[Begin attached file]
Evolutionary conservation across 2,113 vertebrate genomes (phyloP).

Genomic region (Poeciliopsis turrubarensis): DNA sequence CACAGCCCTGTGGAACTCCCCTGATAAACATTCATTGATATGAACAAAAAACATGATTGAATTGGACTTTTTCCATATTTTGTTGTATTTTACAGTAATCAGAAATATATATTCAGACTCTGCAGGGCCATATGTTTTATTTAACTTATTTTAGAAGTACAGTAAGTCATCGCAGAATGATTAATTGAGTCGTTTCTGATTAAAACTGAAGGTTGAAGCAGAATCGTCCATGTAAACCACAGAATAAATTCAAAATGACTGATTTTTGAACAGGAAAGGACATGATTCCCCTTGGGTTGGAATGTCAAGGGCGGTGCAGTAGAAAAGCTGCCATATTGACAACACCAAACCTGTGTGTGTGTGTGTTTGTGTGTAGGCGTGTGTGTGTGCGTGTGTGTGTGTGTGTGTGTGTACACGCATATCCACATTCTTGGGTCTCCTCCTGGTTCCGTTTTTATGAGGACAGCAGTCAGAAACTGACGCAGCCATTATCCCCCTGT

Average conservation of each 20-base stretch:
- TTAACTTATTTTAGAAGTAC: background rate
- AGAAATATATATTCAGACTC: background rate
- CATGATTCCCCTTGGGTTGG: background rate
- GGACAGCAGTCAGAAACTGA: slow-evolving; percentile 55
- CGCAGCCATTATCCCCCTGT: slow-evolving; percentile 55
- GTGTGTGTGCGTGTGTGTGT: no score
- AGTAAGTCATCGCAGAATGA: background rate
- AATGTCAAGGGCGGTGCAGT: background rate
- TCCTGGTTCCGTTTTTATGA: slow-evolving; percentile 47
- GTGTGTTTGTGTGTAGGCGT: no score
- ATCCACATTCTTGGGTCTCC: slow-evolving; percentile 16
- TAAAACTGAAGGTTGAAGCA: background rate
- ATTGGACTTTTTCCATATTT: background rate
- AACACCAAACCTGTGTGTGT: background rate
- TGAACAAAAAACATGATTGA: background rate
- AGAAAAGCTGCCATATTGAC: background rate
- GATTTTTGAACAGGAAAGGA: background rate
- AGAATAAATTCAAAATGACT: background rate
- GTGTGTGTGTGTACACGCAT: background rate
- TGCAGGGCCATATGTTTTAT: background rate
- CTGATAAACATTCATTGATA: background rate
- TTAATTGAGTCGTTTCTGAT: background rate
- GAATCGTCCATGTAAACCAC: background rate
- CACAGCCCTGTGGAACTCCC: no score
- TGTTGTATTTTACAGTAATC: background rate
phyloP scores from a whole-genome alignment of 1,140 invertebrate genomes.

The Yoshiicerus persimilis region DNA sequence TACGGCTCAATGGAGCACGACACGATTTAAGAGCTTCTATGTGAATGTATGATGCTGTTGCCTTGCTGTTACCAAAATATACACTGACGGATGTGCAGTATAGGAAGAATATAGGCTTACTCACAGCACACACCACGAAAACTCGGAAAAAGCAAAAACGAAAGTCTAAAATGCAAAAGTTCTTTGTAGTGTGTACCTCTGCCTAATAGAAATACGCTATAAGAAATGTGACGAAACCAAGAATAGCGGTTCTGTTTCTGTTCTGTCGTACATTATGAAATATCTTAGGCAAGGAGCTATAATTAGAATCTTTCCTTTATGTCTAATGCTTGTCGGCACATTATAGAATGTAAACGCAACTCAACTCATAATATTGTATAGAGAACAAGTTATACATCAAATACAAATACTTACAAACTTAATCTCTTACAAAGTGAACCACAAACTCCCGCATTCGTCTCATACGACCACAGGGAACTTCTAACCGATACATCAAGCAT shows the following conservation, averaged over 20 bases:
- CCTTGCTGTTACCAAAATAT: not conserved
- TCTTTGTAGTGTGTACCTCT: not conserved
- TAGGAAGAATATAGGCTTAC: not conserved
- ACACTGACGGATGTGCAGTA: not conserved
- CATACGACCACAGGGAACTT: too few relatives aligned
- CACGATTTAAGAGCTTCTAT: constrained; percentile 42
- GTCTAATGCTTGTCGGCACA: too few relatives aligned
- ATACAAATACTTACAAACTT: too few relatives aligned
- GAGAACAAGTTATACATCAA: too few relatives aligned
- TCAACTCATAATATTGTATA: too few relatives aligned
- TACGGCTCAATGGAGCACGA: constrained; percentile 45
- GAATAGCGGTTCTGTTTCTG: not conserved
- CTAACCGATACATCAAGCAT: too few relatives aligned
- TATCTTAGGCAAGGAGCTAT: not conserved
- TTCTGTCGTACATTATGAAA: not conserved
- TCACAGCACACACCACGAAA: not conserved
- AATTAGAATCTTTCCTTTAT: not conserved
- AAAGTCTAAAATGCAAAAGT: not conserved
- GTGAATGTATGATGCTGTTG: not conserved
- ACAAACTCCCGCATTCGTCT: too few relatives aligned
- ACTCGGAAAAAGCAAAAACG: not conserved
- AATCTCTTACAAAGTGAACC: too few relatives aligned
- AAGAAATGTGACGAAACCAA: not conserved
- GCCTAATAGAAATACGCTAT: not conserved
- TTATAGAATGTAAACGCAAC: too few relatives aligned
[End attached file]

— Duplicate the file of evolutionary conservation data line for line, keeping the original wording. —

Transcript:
Evolutionary conservation across 2,113 vertebrate genomes (phyloP).

Genomic region (Poeciliopsis turrubarensis): DNA sequence CACAGCCCTGTGGAACTCCCCTGATAAACATTCATTGATATGAACAAAAAACATGATTGAATTGGACTTTTTCCATATTTTGTTGTATTTTACAGTAATCAGAAATATATATTCAGACTCTGCAGGGCCATATGTTTTATTTAACTTATTTTAGAAGTACAGTAAGTCATCGCAGAATGATTAATTGAGTCGTTTCTGATTAAAACTGAAGGTTGAAGCAGAATCGTCCATGTAAACCACAGAATAAATTCAAAATGACTGATTTTTGAACAGGAAAGGACATGATTCCCCTTGGGTTGGAATGTCAAGGGCGGTGCAGTAGAAAAGCTGCCATATTGACAACACCAAACCTGTGTGTGTGTGTGTTTGTGTGTAGGCGTGTGTGTGTGCGTGTGTGTGTGTGTGTGTGTGTACACGCATATCCACATTCTTGGGTCTCCTCCTGGTTCCGTTTTTATGAGGACAGCAGTCAGAAACTGACGCAGCCATTATCCCCCTGT

Average conservation of each 20-base stretch:
- TTAACTTATTTTAGAAGTAC: background rate
- AGAAATATATATTCAGACTC: background rate
- CATGATTCCCCTTGGGTTGG: background rate
- GGACAGCAGTCAGAAACTGA: slow-evolving; percentile 55
- CGCAGCCATTATCCCCCTGT: slow-evolving; percentile 55
- GTGTGTGTGCGTGTGTGTGT: no score
- AGTAAGTCATCGCAGAATGA: background rate
- AATGTCAAGGGCGGTGCAGT: background rate
- TCCTGGTTCCGTTTTTATGA: slow-evolving; percentile 47
- GTGTGTTTGTGTGTAGGCGT: no score
- ATCCACATTCTTGGGTCTCC: slow-evolving; percentile 16
- TAAAACTGAAGGTTGAAGCA: background rate
- ATTGGACTTTTTCCATATTT: background rate
- AACACCAAACCTGTGTGTGT: background rate
- TGAACAAAAAACATGATTGA: background rate
- AGAAAAGCTGCCATATTGAC: background rate
- GATTTTTGAACAGGAAAGGA: background rate
- AGAATAAATTCAAAATGACT: background rate
- GTGTGTGTGTGTACACGCAT: background rate
- TGCAGGGCCATATGTTTTAT: background rate
- CTGATAAACATTCATTGATA: background rate
- TTAATTGAGTCGTTTCTGAT: background rate
- GAATCGTCCATGTAAACCAC: background rate
- CACAGCCCTGTGGAACTCCC: no score
- TGTTGTATTTTACAGTAATC: background rate
phyloP scores from a whole-genome alignment of 1,140 invertebrate genomes.

The Yoshiicerus persimilis region DNA sequence TACGGCTCAATGGAGCACGACACGATTTAAGAGCTTCTATGTGAATGTATGATGCTGTTGCCTTGCTGTTACCAAAATATACACTGACGGATGTGCAGTATAGGAAGAATATAGGCTTACTCACAGCACACACCACGAAAACTCGGAAAAAGCAAAAACGAAAGTCTAAAATGCAAAAGTTCTTTGTAGTGTGTACCTCTGCCTAATAGAAATACGCTATAAGAAATGTGACGAAACCAAGAATAGCGGTTCTGTTTCTGTTCTGTCGTACATTATGAAATATCTTAGGCAAGGAGCTATAATTAGAATCTTTCCTTTATGTCTAATGCTTGTCGGCACATTATAGAATGTAAACGCAACTCAACTCATAATATTGTATAGAGAACAAGTTATACATCAAATACAAATACTTACAAACTTAATCTCTTACAAAGTGAACCACAAACTCCCGCATTCGTCTCATACGACCACAGGGAACTTCTAACCGATACATCAAGCAT shows the following conservation, averaged over 20 bases:
- CCTTGCTGTTACCAAAATAT: not conserved
- TCTTTGTAGTGTGTACCTCT: not conserved
- TAGGAAGAATATAGGCTTAC: not conserved
- ACACTGACGGATGTGCAGTA: not conserved
- CATACGACCACAGGGAACTT: too few relatives aligned
- CACGATTTAAGAGCTTCTAT: constrained; percentile 42
- GTCTAATGCTTGTCGGCACA: too few relatives aligned
- ATACAAATACTTACAAACTT: too few relatives aligned
- GAGAACAAGTTATACATCAA: too few relatives aligned
- TCAACTCATAATATTGTATA: too few relatives aligned
- TACGGCTCAATGGAGCACGA: constrained; percentile 45
- GAATAGCGGTTCTGTTTCTG: not conserved
- CTAACCGATACATCAAGCAT: too few relatives aligned
- TATCTTAGGCAAGGAGCTAT: not conserved
- TTCTGTCGTACATTATGAAA: not conserved
- TCACAGCACACACCACGAAA: not conserved
- AATTAGAATCTTTCCTTTAT: not conserved
- AAAGTCTAAAATGCAAAAGT: not conserved
- GTGAATGTATGATGCTGTTG: not conserved
- ACAAACTCCCGCATTCGTCT: too few relatives aligned
- ACTCGGAAAAAGCAAAAACG: not conserved
- AATCTCTTACAAAGTGAACC: too few relatives aligned
- AAGAAATGTGACGAAACCAA: not conserved
- GCCTAATAGAAATACGCTAT: not conserved
- TTATAGAATGTAAACGCAAC: too few relatives aligned